Monday, July 17, 2023

The Sickness: Uncivilized's dip into horror

The first issue of The Sickness, published by Uncivilized Books, looks and feels more like a 90s black & white Image comic than the kind of thing Uncivilized would normally do. At least at first. However, Tom Kaczynski's bunch has been slowly moving into serialized work for a while now, with Craig Thompson's Ginseng Roots, Noah Van Sciver's Maple Terrace, Tom K's own Cartoon Dialectics, and more. However, The Sickness most closely resembles a standard-size comic book, rather than a minicomic. Rather than the work of an auteur, it's done by the team of Jenna Cha, Lonnie Nadler, and letterer Hassan Otsmane-Elhaou. Cha is the artist and co-writer, with Nadler. It feels and looks like a lot of other horror books published in that era and the early aughts; everything about it is a throwback, including having multiple covers for the first issue. Knowing Tom K, this isn't a choice made for collectors, but more of an aesthetic one. 

The Sickness follows a kid named Danny in 1945 Stillwater, MN, and then shifts a decade later to Lakewood, CO. In Stillwater, we're introduced to a teen named Danny, who's become increasingly alienated from the rest of his friends. He's seeing things, horrible things, and being around anyone just makes it worse. Cha teases us just a bit with a final panel reveal of a monstrous-looking woman and a mysterious man in the background. In Lakewood, there's a long reveal of a woman listening to records in a living room, talking to a cop, as it's slowly revealed that the woman's sister has murdered her husband, two children, and their dog. Her son survives the attack and is questioned by a psychiatrist, as he tells him that his mom kept seeing holes, said their faces had been warped, and there was someone else in the house. Going back to Danny in the future, he's seeing all of the things that were described by the killer, including a grotesquely warped version of his mother and a mysterious man in the background.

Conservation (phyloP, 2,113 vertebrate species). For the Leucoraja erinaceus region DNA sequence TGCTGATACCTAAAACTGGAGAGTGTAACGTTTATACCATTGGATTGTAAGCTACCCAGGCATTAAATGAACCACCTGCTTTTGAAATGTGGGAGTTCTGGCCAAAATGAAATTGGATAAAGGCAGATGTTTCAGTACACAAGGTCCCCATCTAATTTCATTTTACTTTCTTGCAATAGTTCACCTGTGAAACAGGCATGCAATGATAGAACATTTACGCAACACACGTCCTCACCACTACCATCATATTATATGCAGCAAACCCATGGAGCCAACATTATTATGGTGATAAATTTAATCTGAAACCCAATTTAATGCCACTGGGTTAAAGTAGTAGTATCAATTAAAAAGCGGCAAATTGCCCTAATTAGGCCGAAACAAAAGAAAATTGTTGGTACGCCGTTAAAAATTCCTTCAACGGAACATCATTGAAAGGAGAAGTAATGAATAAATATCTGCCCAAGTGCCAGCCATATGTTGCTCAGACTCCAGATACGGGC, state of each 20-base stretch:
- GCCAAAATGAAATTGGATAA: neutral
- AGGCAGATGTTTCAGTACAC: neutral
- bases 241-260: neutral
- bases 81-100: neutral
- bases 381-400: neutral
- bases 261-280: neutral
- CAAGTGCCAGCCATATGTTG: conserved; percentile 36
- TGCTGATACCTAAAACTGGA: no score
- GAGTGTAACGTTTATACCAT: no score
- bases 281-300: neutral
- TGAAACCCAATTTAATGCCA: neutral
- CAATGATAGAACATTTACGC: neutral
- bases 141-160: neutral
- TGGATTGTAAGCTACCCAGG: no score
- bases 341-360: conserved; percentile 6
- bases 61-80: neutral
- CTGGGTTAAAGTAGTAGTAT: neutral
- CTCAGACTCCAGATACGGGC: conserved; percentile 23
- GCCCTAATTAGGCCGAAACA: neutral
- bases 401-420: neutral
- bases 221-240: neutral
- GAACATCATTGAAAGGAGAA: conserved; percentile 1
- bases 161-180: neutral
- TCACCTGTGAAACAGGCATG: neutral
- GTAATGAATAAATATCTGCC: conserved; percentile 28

The whole effect is quite clever, even if the extensive monologue by the psychiatrist and the dense dialogue in general suffocates the narrative a bit. The three part structure of show, don't show, then show again builds tension and slowly gives the reader a set of clues that are built upon without revealing the entire hand. Much of the horror is implied and teased, making the actual monstrous moments all the more effective. The idea of otherwise completely normal people snapping because of some pernicious outside influence is a terrifying idea, especially since the nature of this "sickness" is unclear. Given the slow pace of the issue, I'm guessing that this will go at least seven or eight issues, and that the psychiatrist will be a prominent character. The art is dense and naturalistic, with a lot of smartly-added greyscale shading to go along with hatching and crosshatching. That level of realistic detail makes the monstrous elements more effective, because it feels real to the reader. Limiting the number of those scenes is important precisely because its connection to what seems to be everyday reality is a big key to the comic's success so far. 

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